9. Apostles, Prophets, Evangelists, Shepherds and Teachers (APEST) are called to equip the saints for their ministry in the workplace (Ephesians 4:10-12).
“He that descended is he that also ascended far above all the heavens, to fill all things. And he gave the apostles, the prophets, the evangelists, the shepherds, and the teachers, to equip the saints to the work of the ministry.
Thus, the context of “ministry” has to do with Jesus as the last Adam equipping his disciples through the gifts of ministry to fulfill all things on earth (1 Corinthians 15:45). It is a reference to the cultural mandate to fill the earth, subdue it and influence all aspects of the created order (Genesis 1:28).
10. The Church is called to make disciples of groups of people (Matthew 28:19-20).
“Go therefore, make disciples of all nations, baptizing them… teach them to observe all that I have commanded you…”
“Nations” does not refer to an ethnic person but to groups of non-Jewish people. Here Jesus commands his Jewish followers to bring the good news to the Gentile tribes and nations. Therefore, cultural transformation occurs when a discipleship movement changes the identity of Gentile nations when a critical mass joins the community of Jesus via baptism.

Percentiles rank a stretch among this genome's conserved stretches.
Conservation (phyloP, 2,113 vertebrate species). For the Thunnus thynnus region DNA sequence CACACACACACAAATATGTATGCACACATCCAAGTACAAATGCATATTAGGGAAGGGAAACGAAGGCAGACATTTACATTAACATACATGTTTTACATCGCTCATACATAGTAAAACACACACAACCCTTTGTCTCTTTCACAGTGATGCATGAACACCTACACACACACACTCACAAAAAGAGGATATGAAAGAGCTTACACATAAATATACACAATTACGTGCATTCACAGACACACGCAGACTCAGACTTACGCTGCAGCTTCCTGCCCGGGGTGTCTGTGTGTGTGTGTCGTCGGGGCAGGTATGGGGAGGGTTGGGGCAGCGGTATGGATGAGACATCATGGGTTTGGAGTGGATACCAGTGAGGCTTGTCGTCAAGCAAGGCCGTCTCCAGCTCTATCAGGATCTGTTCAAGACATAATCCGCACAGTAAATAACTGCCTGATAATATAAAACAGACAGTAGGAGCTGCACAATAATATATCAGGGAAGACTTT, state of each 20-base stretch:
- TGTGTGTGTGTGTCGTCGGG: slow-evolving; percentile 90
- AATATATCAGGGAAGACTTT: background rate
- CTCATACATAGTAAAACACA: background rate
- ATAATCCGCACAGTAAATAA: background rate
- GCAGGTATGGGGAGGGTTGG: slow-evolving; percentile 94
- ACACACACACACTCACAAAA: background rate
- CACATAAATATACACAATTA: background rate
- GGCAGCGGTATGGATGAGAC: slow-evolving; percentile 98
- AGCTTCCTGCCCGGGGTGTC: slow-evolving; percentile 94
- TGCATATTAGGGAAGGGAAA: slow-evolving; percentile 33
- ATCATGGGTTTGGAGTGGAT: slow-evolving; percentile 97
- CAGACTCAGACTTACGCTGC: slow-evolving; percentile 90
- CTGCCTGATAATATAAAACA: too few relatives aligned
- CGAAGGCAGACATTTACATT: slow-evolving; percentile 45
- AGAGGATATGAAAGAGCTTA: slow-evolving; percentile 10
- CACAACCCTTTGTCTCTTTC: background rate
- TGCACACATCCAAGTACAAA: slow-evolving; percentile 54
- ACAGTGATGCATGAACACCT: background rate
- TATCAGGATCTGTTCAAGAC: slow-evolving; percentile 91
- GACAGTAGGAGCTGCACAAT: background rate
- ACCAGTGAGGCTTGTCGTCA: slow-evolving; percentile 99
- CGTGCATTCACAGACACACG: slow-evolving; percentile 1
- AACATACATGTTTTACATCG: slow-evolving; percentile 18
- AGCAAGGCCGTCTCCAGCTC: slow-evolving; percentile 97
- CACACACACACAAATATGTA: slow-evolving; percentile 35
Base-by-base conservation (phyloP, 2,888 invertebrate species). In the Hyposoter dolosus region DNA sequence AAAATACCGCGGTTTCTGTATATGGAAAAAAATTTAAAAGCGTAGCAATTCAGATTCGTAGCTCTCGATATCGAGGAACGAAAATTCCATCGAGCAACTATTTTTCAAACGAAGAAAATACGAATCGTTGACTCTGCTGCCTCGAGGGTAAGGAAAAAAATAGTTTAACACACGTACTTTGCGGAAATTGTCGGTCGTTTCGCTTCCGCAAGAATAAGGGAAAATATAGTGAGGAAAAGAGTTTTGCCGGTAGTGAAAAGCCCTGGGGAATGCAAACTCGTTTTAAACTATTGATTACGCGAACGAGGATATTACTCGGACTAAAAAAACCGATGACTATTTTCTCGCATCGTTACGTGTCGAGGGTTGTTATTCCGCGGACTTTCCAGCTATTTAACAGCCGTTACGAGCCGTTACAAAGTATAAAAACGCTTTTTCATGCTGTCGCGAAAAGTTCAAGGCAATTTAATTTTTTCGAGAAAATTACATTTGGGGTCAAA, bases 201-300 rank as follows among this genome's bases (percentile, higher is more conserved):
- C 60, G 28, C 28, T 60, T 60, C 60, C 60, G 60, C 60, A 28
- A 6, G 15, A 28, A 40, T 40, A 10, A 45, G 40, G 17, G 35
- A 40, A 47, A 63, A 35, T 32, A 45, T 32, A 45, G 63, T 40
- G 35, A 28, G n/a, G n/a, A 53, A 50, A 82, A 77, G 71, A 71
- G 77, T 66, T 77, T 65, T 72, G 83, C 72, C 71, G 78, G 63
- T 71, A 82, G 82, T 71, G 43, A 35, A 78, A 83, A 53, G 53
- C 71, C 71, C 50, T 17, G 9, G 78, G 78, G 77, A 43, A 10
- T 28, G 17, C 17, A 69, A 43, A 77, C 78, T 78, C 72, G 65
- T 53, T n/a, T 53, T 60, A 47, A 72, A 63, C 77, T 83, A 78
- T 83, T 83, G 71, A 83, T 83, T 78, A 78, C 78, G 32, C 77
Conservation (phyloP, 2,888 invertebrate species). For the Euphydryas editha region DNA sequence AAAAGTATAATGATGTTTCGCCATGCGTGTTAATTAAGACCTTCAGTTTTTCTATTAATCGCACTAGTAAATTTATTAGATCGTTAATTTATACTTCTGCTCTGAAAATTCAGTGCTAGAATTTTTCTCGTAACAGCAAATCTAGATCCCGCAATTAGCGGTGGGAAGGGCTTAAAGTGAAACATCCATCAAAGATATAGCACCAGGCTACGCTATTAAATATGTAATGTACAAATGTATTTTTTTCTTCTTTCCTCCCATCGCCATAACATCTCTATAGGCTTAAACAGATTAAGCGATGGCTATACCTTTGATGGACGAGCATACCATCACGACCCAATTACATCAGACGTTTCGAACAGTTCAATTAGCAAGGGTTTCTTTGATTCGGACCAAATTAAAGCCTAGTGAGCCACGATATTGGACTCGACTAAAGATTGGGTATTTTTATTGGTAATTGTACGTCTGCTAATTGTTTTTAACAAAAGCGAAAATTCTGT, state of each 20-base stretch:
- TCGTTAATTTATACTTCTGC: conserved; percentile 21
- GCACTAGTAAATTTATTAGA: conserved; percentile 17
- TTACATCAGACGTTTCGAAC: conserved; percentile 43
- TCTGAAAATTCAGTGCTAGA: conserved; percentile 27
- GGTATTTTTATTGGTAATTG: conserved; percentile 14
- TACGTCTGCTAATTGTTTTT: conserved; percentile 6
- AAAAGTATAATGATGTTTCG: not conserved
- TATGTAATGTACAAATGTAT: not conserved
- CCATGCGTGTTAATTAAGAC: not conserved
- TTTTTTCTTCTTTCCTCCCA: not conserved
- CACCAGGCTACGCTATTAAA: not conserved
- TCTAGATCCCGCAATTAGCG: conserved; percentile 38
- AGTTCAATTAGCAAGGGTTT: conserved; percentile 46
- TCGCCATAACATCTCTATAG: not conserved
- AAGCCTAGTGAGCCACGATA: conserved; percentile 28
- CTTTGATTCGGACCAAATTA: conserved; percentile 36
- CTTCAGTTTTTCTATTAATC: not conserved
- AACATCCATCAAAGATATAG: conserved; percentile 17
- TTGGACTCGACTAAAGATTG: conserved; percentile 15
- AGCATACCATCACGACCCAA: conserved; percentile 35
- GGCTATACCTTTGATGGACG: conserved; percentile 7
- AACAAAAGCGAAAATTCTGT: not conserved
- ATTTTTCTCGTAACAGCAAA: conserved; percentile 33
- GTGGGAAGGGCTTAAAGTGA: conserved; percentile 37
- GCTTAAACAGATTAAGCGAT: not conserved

Dr. Joseph Mattera is an internationally renowned author, consultant, and theologian whose mission is to influence leaders who influence culture. He is the founding pastor of Resurrection Church and leads several organizations, including the US Coalition of Apostolic Leaders and the Christ Covenant Coalition.
To order his books or to join the thousands of subscribers to his newsletter, go to josephmattera.org